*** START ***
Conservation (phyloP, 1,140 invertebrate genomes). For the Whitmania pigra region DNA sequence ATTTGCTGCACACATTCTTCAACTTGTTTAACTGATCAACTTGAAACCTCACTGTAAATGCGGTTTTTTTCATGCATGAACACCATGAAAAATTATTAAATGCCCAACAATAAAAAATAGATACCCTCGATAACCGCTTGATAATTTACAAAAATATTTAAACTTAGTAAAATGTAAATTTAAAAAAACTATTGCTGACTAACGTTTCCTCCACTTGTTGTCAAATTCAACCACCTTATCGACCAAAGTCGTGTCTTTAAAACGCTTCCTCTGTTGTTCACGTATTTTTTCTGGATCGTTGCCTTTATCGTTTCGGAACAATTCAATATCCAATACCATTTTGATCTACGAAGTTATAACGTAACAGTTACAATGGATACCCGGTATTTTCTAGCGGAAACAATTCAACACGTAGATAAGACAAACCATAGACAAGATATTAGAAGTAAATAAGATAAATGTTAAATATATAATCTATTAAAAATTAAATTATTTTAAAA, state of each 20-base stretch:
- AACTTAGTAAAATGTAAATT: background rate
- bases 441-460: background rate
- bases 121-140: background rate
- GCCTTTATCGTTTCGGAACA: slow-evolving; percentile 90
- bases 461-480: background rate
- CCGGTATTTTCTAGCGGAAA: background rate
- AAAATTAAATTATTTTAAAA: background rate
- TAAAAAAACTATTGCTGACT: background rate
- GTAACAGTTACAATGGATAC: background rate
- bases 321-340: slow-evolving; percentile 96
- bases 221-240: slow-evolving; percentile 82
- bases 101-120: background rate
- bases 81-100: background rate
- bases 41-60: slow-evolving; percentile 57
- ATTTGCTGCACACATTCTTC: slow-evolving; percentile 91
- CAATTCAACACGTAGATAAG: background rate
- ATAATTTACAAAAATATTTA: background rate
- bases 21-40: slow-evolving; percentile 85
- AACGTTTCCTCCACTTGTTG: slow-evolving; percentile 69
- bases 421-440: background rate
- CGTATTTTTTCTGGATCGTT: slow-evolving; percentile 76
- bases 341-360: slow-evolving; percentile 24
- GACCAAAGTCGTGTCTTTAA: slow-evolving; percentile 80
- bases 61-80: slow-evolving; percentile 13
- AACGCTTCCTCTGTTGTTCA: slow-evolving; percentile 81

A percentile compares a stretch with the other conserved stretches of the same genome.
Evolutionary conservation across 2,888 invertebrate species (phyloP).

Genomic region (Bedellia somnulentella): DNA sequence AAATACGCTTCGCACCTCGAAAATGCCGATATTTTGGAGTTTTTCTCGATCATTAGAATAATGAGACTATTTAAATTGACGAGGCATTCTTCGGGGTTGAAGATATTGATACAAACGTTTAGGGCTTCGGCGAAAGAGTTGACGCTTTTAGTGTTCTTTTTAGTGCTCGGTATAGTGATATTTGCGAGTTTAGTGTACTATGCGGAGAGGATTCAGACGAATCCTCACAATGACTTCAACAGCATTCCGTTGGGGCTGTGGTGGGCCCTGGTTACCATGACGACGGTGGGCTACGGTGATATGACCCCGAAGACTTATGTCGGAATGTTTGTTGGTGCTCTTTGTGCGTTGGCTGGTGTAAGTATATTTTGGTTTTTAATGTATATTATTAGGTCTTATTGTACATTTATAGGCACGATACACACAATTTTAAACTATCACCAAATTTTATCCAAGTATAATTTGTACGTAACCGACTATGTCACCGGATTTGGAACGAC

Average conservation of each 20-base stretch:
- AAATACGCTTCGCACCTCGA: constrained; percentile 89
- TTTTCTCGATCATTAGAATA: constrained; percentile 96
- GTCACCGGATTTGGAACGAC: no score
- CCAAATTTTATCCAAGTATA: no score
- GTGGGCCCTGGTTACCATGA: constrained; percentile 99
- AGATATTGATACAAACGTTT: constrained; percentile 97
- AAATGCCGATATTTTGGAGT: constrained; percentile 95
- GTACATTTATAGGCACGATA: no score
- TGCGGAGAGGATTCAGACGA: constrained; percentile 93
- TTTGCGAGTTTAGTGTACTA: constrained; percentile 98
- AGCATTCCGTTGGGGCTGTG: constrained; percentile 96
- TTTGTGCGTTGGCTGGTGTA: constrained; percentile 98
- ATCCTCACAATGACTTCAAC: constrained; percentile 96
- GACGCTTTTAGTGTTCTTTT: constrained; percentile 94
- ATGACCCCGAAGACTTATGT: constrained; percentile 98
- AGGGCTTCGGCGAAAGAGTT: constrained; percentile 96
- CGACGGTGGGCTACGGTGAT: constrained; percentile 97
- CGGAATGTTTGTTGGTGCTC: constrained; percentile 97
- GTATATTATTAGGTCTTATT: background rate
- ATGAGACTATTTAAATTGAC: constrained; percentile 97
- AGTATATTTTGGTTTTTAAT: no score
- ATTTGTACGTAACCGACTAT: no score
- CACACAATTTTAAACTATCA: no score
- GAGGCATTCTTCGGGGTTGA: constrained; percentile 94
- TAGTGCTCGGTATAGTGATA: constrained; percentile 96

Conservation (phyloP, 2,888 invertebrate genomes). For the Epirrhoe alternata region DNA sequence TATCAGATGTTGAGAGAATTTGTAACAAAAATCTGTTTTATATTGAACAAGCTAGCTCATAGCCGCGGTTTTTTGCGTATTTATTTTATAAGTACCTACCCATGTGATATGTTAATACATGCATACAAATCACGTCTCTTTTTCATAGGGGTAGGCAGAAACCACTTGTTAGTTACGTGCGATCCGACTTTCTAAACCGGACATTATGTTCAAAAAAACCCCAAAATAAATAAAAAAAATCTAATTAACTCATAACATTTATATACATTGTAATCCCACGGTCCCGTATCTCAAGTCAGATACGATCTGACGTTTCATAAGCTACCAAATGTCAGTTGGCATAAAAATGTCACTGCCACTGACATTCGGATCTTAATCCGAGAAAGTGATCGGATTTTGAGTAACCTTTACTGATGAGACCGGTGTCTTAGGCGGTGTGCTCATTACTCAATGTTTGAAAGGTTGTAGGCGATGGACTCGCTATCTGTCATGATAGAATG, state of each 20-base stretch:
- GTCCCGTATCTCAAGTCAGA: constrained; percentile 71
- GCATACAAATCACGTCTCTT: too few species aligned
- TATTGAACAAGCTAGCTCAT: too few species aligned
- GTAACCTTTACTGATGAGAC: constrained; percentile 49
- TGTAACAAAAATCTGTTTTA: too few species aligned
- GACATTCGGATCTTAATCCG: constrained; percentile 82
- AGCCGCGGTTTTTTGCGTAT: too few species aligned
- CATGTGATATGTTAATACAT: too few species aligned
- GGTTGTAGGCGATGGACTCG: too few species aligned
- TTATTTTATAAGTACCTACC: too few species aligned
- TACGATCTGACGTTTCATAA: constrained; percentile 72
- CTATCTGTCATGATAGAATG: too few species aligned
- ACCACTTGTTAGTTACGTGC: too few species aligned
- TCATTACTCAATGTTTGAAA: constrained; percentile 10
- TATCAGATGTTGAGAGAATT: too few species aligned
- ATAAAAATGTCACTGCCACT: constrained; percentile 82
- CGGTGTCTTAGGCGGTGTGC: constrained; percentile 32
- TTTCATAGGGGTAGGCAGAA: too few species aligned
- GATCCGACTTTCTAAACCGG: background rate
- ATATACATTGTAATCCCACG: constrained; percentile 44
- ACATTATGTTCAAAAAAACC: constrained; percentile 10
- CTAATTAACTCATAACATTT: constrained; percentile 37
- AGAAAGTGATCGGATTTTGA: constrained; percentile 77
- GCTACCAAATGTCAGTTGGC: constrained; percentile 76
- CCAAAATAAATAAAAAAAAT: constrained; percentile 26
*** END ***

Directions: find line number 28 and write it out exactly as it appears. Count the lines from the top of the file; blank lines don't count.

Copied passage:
Evolutionary conservation across 2,888 invertebrate species (phyloP).